English law has no formal definition of the contract. In the absence of a Code it has not needed one, moreover any such definition is not a part of the law itself. Very generally it can be said that by the contract is usually understood a commercial agreement which gives rise to obligations enforced and recognised by law.
In Brogden v Metropolitan Railway (1877) 2 App Cas 666, per Lord Blackburn at p.692:
…where it is expressly or impliedly stated in the offer that you may accept the offer by posting a letter, the moment you post the letter the offer is accepted. You are bound from the moment you post the letter, not, as it is put here, from the moment you make up your mind on the subject.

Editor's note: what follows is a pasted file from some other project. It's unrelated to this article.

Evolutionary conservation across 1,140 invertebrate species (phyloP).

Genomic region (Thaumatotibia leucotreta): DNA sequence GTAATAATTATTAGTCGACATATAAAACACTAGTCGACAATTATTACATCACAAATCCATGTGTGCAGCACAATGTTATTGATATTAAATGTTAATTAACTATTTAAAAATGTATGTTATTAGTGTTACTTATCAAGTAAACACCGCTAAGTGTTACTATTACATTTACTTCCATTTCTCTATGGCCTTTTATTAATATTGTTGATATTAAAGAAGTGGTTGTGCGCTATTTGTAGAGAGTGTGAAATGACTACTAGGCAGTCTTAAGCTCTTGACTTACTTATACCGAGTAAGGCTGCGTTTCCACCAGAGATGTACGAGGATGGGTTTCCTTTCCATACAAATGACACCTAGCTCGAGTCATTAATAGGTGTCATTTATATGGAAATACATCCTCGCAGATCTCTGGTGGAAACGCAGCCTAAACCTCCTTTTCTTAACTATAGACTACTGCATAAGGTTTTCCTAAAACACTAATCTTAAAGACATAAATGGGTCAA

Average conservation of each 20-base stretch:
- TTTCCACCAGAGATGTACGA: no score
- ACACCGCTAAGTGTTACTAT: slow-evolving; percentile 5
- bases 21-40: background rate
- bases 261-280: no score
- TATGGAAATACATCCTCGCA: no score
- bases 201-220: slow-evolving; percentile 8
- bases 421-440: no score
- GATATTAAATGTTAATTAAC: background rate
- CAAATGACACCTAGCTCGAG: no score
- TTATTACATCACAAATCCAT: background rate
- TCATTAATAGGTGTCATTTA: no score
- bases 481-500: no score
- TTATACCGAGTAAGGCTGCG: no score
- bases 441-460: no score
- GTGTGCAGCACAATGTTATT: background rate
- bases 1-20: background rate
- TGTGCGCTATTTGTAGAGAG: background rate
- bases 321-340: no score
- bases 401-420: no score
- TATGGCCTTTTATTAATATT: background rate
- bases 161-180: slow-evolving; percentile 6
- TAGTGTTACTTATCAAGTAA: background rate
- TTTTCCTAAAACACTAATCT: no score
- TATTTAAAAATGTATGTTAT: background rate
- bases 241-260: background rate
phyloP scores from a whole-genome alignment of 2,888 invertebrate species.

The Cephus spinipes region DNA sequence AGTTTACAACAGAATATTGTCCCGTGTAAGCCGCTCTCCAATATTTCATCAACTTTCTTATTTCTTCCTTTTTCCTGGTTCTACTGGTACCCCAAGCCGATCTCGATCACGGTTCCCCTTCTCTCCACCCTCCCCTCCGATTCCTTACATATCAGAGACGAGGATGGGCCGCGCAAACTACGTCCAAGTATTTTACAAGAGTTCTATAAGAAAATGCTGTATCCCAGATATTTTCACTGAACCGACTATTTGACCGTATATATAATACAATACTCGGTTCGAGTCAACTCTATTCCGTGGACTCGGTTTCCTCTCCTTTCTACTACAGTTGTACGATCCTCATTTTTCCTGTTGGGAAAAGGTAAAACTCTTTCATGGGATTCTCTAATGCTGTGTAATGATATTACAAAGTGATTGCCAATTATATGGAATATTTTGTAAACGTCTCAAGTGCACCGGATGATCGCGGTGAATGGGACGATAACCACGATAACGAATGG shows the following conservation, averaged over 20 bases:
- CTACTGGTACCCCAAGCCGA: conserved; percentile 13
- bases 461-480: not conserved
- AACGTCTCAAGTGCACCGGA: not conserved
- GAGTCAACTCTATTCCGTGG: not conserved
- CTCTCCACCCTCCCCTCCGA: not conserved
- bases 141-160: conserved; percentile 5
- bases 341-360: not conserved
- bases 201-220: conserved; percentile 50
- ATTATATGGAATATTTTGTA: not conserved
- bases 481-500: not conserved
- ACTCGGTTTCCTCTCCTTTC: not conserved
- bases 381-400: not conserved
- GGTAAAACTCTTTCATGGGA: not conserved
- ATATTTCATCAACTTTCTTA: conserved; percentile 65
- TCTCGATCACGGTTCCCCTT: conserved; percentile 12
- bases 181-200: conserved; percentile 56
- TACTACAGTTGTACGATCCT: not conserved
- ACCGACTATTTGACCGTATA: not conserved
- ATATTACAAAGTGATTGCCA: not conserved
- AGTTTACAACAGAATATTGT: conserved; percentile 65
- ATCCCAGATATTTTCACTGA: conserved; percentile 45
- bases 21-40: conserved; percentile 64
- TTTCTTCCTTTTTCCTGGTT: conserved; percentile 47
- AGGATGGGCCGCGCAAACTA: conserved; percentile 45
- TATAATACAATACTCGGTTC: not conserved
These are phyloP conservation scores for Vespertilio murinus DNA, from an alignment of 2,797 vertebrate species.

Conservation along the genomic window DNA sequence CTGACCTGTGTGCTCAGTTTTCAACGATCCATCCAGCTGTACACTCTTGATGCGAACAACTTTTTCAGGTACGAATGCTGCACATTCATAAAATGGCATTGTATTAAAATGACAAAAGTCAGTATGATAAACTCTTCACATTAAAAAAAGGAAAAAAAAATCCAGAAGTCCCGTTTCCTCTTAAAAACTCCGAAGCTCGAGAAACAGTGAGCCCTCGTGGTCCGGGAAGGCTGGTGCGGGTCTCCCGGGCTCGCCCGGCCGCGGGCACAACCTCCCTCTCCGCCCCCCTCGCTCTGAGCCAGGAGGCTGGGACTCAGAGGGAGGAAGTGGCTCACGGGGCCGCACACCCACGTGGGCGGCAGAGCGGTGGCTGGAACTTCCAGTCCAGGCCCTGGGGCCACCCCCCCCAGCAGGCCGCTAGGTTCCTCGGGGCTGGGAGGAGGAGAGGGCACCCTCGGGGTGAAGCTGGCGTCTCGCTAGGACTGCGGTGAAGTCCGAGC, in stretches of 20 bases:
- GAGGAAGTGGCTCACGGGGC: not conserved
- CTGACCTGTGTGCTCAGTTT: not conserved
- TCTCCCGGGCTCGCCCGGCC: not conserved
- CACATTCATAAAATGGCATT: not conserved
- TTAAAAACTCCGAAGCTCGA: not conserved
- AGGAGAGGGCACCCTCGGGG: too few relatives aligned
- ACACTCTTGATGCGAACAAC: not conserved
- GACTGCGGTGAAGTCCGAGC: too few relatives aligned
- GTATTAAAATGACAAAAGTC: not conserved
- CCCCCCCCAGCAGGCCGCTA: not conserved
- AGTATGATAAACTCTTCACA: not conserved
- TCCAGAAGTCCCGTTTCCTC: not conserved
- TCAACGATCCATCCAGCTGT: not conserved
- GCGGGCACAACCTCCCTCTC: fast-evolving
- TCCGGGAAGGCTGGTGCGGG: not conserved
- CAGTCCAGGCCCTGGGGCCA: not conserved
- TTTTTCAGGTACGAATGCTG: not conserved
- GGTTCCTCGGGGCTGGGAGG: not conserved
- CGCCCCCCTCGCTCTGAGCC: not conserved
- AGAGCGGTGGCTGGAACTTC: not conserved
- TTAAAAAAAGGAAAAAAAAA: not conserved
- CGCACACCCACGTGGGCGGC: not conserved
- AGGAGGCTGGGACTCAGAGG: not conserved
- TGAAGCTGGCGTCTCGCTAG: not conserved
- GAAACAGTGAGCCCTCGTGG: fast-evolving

Per Lord Wilberforce in Brinkibon Ltd v Stahag Stahl und Stahlwarenhandelsgesellschaft mbH  1 All ER 293 at p.295:
[A] contract is formed when acceptance of an offer is communicated by the offeree to the offeror. And if it is necessary to determine where a contract is formed (as to which I have already commented) it appears logical that this should be at the place where acceptance is communicated to the offeror. In the common case of contracts, whether oral or in writing inter praesentes, there is no difficulty; and again logic demands that even where there is not mutual presence at the same place and at the same time, if communication is instantaneous, for example by telephone or radio communication, the same result should follow.